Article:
Nov. 27, 2015
Here’s a question you can ponder while you’re sitting quietly digesting the turkey leftovers:
Do you remember having a teacher you really connected with and learned so much from? Were there others in the class that did not have such an experience? Or were you the one who didn’t think much of that teacher, but you could see that other children really did?
Such personal stories might help us put a different spin on last month’s spat over teacher professional development spending.
A study titled “The Mirage” was published by TNTP, the Brooklyn based organization founded in 1997 under the name The New Teacher Project. (The group has done contract work for CMS in reshaping its professional development department.)
“The Mirage” called into question much of what is in place today that’s designed to grow teachers’ skills. Districts are spending 6%-9% of their annual budgets on professional development. Teachers spend the equivalent of one year out of every 10 on these activities. The cost per teacher in the studied districts was $18,000 per year per teacher. But teachers’ skills are not improving with the investment, according to the study:
“Most teachers’ performance does not appear to improve substantially from year to year, especially after their first few years in the classroom. Too many peak before they master core instructional skills. And when teachers do improve, we could not trace that growth to systemic development strategies.”
Nonprofit executive Andy Smarick wrote in Education Next that his first reaction was to call for a full re-examination of professional development. “But now I’m not so sure, because I don’t think we’re clear about the target at which it should be aimed – what it means to be that great, improving educator.”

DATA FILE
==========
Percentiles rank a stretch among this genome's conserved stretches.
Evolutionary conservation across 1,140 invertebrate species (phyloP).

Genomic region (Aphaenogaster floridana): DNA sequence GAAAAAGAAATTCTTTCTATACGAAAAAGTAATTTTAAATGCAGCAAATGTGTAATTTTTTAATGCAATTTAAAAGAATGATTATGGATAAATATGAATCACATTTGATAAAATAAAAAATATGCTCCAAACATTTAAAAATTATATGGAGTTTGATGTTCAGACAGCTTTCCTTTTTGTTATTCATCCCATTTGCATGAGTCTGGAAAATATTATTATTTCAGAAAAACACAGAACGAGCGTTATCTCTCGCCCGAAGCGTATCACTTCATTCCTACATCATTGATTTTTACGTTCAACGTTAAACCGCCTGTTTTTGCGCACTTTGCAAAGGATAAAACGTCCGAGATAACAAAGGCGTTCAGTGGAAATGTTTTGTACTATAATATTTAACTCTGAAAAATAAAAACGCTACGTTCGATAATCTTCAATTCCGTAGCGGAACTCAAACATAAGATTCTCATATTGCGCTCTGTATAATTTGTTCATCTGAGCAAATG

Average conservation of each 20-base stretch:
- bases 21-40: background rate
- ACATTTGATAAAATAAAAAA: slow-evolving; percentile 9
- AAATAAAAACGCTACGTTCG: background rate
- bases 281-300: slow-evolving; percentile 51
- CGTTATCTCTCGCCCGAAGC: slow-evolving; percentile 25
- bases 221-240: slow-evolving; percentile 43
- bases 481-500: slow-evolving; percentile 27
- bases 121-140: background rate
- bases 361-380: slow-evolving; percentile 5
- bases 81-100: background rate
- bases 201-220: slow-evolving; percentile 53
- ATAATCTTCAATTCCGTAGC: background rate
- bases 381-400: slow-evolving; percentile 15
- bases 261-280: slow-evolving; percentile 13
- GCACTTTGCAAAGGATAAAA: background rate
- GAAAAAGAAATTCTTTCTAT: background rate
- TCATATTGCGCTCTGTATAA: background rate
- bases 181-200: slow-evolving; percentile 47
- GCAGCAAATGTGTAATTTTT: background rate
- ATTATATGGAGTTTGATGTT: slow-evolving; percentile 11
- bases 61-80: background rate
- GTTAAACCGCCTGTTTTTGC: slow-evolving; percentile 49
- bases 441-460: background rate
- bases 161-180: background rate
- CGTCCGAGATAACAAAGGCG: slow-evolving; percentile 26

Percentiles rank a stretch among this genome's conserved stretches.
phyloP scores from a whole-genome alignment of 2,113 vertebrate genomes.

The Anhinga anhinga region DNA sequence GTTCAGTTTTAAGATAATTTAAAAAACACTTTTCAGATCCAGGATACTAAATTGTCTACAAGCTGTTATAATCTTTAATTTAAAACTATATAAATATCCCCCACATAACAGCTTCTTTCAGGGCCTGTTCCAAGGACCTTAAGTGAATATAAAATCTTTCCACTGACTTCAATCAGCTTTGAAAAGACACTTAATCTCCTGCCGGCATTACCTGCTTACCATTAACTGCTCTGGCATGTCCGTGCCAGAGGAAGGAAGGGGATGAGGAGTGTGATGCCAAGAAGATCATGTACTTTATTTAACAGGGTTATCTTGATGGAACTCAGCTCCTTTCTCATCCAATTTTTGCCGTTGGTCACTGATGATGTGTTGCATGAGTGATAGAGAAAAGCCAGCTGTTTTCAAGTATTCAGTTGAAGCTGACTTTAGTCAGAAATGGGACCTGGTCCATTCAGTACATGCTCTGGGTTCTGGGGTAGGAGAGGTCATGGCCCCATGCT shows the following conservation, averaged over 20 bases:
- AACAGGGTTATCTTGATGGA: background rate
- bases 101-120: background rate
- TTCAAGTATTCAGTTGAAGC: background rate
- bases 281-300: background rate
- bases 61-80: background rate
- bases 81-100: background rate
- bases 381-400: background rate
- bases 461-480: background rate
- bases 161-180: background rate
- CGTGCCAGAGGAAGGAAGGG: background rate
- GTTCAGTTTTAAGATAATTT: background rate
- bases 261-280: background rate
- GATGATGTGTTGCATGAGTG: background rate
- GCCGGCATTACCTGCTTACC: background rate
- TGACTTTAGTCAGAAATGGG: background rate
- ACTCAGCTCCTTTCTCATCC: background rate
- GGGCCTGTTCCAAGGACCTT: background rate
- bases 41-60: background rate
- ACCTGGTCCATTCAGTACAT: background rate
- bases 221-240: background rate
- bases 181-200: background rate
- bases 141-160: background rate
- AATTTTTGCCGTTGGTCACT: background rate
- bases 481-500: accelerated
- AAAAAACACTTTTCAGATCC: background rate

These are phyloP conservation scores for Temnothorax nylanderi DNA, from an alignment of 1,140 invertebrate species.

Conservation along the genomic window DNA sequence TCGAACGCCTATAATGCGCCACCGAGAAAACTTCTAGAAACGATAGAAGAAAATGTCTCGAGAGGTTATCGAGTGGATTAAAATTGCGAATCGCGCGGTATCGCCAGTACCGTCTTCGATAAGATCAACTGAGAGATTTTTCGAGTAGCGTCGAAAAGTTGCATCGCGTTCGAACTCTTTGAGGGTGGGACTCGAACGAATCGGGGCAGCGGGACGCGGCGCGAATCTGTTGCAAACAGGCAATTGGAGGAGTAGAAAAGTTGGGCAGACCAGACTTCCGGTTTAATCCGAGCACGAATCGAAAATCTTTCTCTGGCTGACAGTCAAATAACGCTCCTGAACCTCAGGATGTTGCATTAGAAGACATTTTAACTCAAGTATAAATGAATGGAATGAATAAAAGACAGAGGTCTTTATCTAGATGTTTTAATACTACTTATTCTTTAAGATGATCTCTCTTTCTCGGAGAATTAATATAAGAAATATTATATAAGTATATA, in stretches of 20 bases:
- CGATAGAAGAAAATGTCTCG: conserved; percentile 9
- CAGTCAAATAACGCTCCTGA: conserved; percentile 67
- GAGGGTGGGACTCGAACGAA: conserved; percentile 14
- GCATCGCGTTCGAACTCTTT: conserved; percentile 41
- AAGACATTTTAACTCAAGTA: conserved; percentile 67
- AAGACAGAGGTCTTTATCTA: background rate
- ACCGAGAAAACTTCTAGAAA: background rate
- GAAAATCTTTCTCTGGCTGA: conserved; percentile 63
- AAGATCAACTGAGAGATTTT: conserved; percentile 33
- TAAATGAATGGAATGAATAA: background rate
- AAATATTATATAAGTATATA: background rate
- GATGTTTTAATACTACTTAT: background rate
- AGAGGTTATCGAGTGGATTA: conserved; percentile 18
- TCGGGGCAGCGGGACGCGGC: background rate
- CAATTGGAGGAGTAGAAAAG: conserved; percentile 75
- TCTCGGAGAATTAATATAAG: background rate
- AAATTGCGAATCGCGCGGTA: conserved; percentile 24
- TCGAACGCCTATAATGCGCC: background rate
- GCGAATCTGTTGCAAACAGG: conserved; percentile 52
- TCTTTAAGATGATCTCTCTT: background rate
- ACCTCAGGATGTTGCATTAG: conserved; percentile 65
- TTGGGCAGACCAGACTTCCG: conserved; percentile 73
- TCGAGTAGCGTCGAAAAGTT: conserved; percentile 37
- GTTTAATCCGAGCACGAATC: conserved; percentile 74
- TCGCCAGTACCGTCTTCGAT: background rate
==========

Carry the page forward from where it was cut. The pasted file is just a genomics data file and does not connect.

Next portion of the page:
That brought a reply from Daniel Weisberg, who heads the group that published “The Mirage.”
“The root of the problem here,” Weisberg wrote, “is our collective failure to even try to measure the impact professional development has on teacher performance in the first place…. We still need school systems to ask the basic questions that these measures could help answer: Is the professional development you’re providing actually helping teachers improve?”
Former students who remember the impact of real teachers on their lives should be forgiven if they think this kind of analysis is narrow and self-serving.
There is no single definition of a great teacher. And there is no dataset that will necessarily predict the outcomes that real teachers have on real students.
Of course there are many skills and baskets of knowledge that will be useful to a teacher. But let’s go back to our personal recollections. The same teacher may connect with some students but not others. Perhaps that tells us something important about the peril of creating a single definition of “what it means to be that great, improving educator” – much less depending on a single dataset to identify what helps teachers improve.
One of my favorite standards in this regard is to celebrate and reward the teacher who can reach the student who chooses to sit in the dark, or in the back of the room. Can that gift be nurtured through professional development?